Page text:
Three congressional Democrats — Senators Patty Murray of Washington and Tammy Baldwin of Wisconsin, and Congressman Mark Pocan, also of Wisconsin — introduced a bill on Thursday aimed at reducing bullying and harassment in colleges and universities.
The measure is named for Tyler Clementi, a Rutgers University freshman who committed suicide after fellow students secretly filmed him having a sexual encounter with another man and made it public.
If passed, the Tyler Clementi Higher Education Anti-Harassment Act of 2017 would require colleges and universities to prohibit harassment based on a number of actual or perceived characteristics, including race, color, national origin, sex, disability, sexual orientation, gender identity, or religion. It would also establish a grant program to support programs and other activities to combat harassment and bullying on campus.
“This bill is an important step forward in combating harassment on college campuses,” Fatima Goss Graves, president-elect of the National Women’s Law Center, said in a statement. “A federal requirement that institutions of higher education have comprehensive anti-harassment policies is long overdue, and a grant program to support prevention and training programs and support for victims of harassment is sorely needed.”
Murray, Baldwin, and Pocan noted in a statement that they are particularly concerned with reports of increases in harassment directed at LGBTQ students on campuses, particularly in light of the Trump administration’s rescission of guidance that encouraged schools to treat transgender students according to their gender identity.
“Especially now, with a bully-in-chief in the White House, we need to make it clearer than ever that this kind of behavior simply should not be accepted,” Murray said in a statement. “President Trump may have won the election, but I am going to keep fighting to make it clear that bullies will not win and bullying will not be tolerated. I made a promise to families like Tyler’s, to keep fighting to protect our students, and I’m going to keep fighting for policies like this no matter how hard President Trump pushes us the other way.”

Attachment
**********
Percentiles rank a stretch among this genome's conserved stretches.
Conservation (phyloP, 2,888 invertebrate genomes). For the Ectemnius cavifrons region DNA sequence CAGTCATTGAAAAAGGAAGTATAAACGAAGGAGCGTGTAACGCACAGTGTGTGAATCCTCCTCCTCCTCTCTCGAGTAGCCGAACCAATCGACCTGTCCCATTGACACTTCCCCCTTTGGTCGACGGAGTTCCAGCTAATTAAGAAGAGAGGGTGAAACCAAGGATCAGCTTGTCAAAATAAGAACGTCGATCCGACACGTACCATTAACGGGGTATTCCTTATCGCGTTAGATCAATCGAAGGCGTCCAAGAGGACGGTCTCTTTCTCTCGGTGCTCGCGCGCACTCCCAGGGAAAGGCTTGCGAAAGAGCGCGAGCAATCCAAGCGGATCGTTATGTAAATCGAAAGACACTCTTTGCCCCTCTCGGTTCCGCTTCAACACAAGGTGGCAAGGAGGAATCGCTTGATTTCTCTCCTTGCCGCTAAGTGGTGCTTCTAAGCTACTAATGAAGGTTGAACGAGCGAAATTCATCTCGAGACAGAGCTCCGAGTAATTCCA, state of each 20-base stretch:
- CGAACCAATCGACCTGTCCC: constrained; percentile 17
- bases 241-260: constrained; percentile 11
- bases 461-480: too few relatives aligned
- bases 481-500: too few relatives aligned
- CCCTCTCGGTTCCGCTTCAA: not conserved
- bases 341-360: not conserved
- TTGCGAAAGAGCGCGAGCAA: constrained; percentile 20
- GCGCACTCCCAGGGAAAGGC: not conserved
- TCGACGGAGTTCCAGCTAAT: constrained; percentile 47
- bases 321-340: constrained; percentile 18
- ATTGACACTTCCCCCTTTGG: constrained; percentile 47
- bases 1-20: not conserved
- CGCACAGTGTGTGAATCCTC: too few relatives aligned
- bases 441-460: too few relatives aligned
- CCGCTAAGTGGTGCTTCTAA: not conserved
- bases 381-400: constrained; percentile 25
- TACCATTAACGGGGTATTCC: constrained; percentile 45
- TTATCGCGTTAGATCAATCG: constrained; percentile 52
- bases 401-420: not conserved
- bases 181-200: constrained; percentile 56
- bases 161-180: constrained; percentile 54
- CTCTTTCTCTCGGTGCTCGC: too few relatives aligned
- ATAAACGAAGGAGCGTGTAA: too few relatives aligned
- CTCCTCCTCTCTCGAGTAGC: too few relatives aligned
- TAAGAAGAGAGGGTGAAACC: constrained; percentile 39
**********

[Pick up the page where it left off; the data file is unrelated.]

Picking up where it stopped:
The Democrats also expressed concern over appointments of Candice Jackson, a staunch opponent of affirmative action, to lead the U.S. Department of Education’s Office of Civil Rights, and Roger Severino, a proponent of “religious freedom” laws like FADA and opponent of LGBTQ rights, as the head of the Office of Civil Rights for the Department of Health and Human Services.
They also cite previous comments by Jackson and Severino that appear to conflict with the mission or role of the office in their respective departments.
“Bullying is a real and persistent danger for many LGBTQ students at our colleges and universities, but there is no federal legislation that specifically protects students from being targeted based on sexual orientation or gender identity,” Pocan said in a statement. “President Trump has not yet shown that his Administration will defend the rights of LGBTQ students. That’s why this bill is so important, as it ensures that institutions of higher learning are a place of open expression, which celebrate diversity and embrace students from all different backgrounds.”
Chad Griffin, the president of the Human Rights Campaign, expressed his organization’s support for the bill saying it would “undoubtedly save lives and make our colleges and universities better and safer places.”